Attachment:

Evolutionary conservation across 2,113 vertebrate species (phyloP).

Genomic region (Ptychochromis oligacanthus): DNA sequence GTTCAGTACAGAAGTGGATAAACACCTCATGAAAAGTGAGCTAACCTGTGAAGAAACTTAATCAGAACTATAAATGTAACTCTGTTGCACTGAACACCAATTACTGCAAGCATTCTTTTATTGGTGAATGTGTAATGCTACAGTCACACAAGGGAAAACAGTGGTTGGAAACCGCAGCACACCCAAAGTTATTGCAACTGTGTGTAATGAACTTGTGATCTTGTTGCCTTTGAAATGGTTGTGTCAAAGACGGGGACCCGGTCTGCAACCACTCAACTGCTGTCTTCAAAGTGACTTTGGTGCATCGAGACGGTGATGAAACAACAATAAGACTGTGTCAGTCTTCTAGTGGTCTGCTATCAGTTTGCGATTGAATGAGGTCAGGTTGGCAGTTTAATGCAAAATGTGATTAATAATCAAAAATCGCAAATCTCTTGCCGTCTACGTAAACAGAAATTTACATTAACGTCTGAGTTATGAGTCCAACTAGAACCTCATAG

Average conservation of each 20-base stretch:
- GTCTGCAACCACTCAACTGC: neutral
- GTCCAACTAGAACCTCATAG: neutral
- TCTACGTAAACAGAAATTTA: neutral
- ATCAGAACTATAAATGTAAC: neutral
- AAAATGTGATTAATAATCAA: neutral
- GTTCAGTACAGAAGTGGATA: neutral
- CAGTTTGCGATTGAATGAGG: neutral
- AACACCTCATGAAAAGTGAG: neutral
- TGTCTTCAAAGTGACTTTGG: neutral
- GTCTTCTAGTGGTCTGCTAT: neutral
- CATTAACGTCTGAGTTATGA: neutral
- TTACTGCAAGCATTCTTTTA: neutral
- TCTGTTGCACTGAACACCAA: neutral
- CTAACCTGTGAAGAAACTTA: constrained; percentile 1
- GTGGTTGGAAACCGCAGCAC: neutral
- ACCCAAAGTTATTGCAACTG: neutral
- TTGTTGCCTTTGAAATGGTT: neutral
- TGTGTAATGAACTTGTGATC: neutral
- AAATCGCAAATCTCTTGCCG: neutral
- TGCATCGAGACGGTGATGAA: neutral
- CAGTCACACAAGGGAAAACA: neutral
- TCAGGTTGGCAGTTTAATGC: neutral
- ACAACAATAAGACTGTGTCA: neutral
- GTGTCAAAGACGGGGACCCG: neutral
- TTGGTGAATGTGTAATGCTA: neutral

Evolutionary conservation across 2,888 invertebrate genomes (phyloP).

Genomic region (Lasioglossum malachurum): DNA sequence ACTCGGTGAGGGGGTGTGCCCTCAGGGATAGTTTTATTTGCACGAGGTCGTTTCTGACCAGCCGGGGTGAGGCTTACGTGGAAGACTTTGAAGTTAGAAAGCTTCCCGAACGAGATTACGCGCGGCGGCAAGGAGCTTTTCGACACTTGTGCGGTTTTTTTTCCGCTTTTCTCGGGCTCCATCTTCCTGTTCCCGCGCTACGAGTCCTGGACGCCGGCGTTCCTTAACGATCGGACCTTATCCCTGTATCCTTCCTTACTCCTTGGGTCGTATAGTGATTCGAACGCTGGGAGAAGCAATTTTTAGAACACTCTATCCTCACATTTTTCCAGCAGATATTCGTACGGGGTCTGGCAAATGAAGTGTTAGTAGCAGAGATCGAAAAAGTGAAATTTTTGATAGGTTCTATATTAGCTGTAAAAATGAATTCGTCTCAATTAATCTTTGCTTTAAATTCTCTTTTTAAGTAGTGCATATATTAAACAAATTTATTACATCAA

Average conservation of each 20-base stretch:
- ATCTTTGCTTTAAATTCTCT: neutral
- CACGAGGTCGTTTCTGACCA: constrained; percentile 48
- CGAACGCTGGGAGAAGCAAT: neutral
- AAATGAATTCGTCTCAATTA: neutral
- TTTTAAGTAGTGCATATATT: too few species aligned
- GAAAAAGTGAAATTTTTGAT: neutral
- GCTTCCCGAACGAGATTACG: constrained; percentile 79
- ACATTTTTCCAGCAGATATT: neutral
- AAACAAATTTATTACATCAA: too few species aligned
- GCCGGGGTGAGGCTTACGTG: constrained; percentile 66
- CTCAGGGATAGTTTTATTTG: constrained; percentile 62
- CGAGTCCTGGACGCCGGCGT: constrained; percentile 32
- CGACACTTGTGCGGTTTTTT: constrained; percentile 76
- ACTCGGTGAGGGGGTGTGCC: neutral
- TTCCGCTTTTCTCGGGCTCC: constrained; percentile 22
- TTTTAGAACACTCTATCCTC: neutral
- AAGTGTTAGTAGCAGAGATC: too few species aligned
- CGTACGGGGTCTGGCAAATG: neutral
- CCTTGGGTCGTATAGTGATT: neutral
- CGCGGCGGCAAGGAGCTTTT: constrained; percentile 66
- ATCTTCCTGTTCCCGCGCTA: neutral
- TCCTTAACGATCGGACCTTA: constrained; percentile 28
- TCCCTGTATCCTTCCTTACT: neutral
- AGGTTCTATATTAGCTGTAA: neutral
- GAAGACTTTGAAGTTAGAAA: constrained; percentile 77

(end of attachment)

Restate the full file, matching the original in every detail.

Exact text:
Evolutionary conservation across 2,113 vertebrate species (phyloP).

Genomic region (Ptychochromis oligacanthus): DNA sequence GTTCAGTACAGAAGTGGATAAACACCTCATGAAAAGTGAGCTAACCTGTGAAGAAACTTAATCAGAACTATAAATGTAACTCTGTTGCACTGAACACCAATTACTGCAAGCATTCTTTTATTGGTGAATGTGTAATGCTACAGTCACACAAGGGAAAACAGTGGTTGGAAACCGCAGCACACCCAAAGTTATTGCAACTGTGTGTAATGAACTTGTGATCTTGTTGCCTTTGAAATGGTTGTGTCAAAGACGGGGACCCGGTCTGCAACCACTCAACTGCTGTCTTCAAAGTGACTTTGGTGCATCGAGACGGTGATGAAACAACAATAAGACTGTGTCAGTCTTCTAGTGGTCTGCTATCAGTTTGCGATTGAATGAGGTCAGGTTGGCAGTTTAATGCAAAATGTGATTAATAATCAAAAATCGCAAATCTCTTGCCGTCTACGTAAACAGAAATTTACATTAACGTCTGAGTTATGAGTCCAACTAGAACCTCATAG

Average conservation of each 20-base stretch:
- GTCTGCAACCACTCAACTGC: neutral
- GTCCAACTAGAACCTCATAG: neutral
- TCTACGTAAACAGAAATTTA: neutral
- ATCAGAACTATAAATGTAAC: neutral
- AAAATGTGATTAATAATCAA: neutral
- GTTCAGTACAGAAGTGGATA: neutral
- CAGTTTGCGATTGAATGAGG: neutral
- AACACCTCATGAAAAGTGAG: neutral
- TGTCTTCAAAGTGACTTTGG: neutral
- GTCTTCTAGTGGTCTGCTAT: neutral
- CATTAACGTCTGAGTTATGA: neutral
- TTACTGCAAGCATTCTTTTA: neutral
- TCTGTTGCACTGAACACCAA: neutral
- CTAACCTGTGAAGAAACTTA: constrained; percentile 1
- GTGGTTGGAAACCGCAGCAC: neutral
- ACCCAAAGTTATTGCAACTG: neutral
- TTGTTGCCTTTGAAATGGTT: neutral
- TGTGTAATGAACTTGTGATC: neutral
- AAATCGCAAATCTCTTGCCG: neutral
- TGCATCGAGACGGTGATGAA: neutral
- CAGTCACACAAGGGAAAACA: neutral
- TCAGGTTGGCAGTTTAATGC: neutral
- ACAACAATAAGACTGTGTCA: neutral
- GTGTCAAAGACGGGGACCCG: neutral
- TTGGTGAATGTGTAATGCTA: neutral

Evolutionary conservation across 2,888 invertebrate genomes (phyloP).

Genomic region (Lasioglossum malachurum): DNA sequence ACTCGGTGAGGGGGTGTGCCCTCAGGGATAGTTTTATTTGCACGAGGTCGTTTCTGACCAGCCGGGGTGAGGCTTACGTGGAAGACTTTGAAGTTAGAAAGCTTCCCGAACGAGATTACGCGCGGCGGCAAGGAGCTTTTCGACACTTGTGCGGTTTTTTTTCCGCTTTTCTCGGGCTCCATCTTCCTGTTCCCGCGCTACGAGTCCTGGACGCCGGCGTTCCTTAACGATCGGACCTTATCCCTGTATCCTTCCTTACTCCTTGGGTCGTATAGTGATTCGAACGCTGGGAGAAGCAATTTTTAGAACACTCTATCCTCACATTTTTCCAGCAGATATTCGTACGGGGTCTGGCAAATGAAGTGTTAGTAGCAGAGATCGAAAAAGTGAAATTTTTGATAGGTTCTATATTAGCTGTAAAAATGAATTCGTCTCAATTAATCTTTGCTTTAAATTCTCTTTTTAAGTAGTGCATATATTAAACAAATTTATTACATCAA

Average conservation of each 20-base stretch:
- ATCTTTGCTTTAAATTCTCT: neutral
- CACGAGGTCGTTTCTGACCA: constrained; percentile 48
- CGAACGCTGGGAGAAGCAAT: neutral
- AAATGAATTCGTCTCAATTA: neutral
- TTTTAAGTAGTGCATATATT: too few species aligned
- GAAAAAGTGAAATTTTTGAT: neutral
- GCTTCCCGAACGAGATTACG: constrained; percentile 79
- ACATTTTTCCAGCAGATATT: neutral
- AAACAAATTTATTACATCAA: too few species aligned
- GCCGGGGTGAGGCTTACGTG: constrained; percentile 66
- CTCAGGGATAGTTTTATTTG: constrained; percentile 62
- CGAGTCCTGGACGCCGGCGT: constrained; percentile 32
- CGACACTTGTGCGGTTTTTT: constrained; percentile 76
- ACTCGGTGAGGGGGTGTGCC: neutral
- TTCCGCTTTTCTCGGGCTCC: constrained; percentile 22
- TTTTAGAACACTCTATCCTC: neutral
- AAGTGTTAGTAGCAGAGATC: too few species aligned
- CGTACGGGGTCTGGCAAATG: neutral
- CCTTGGGTCGTATAGTGATT: neutral
- CGCGGCGGCAAGGAGCTTTT: constrained; percentile 66
- ATCTTCCTGTTCCCGCGCTA: neutral
- TCCTTAACGATCGGACCTTA: constrained; percentile 28
- TCCCTGTATCCTTCCTTACT: neutral
- AGGTTCTATATTAGCTGTAA: neutral
- GAAGACTTTGAAGTTAGAAA: constrained; percentile 77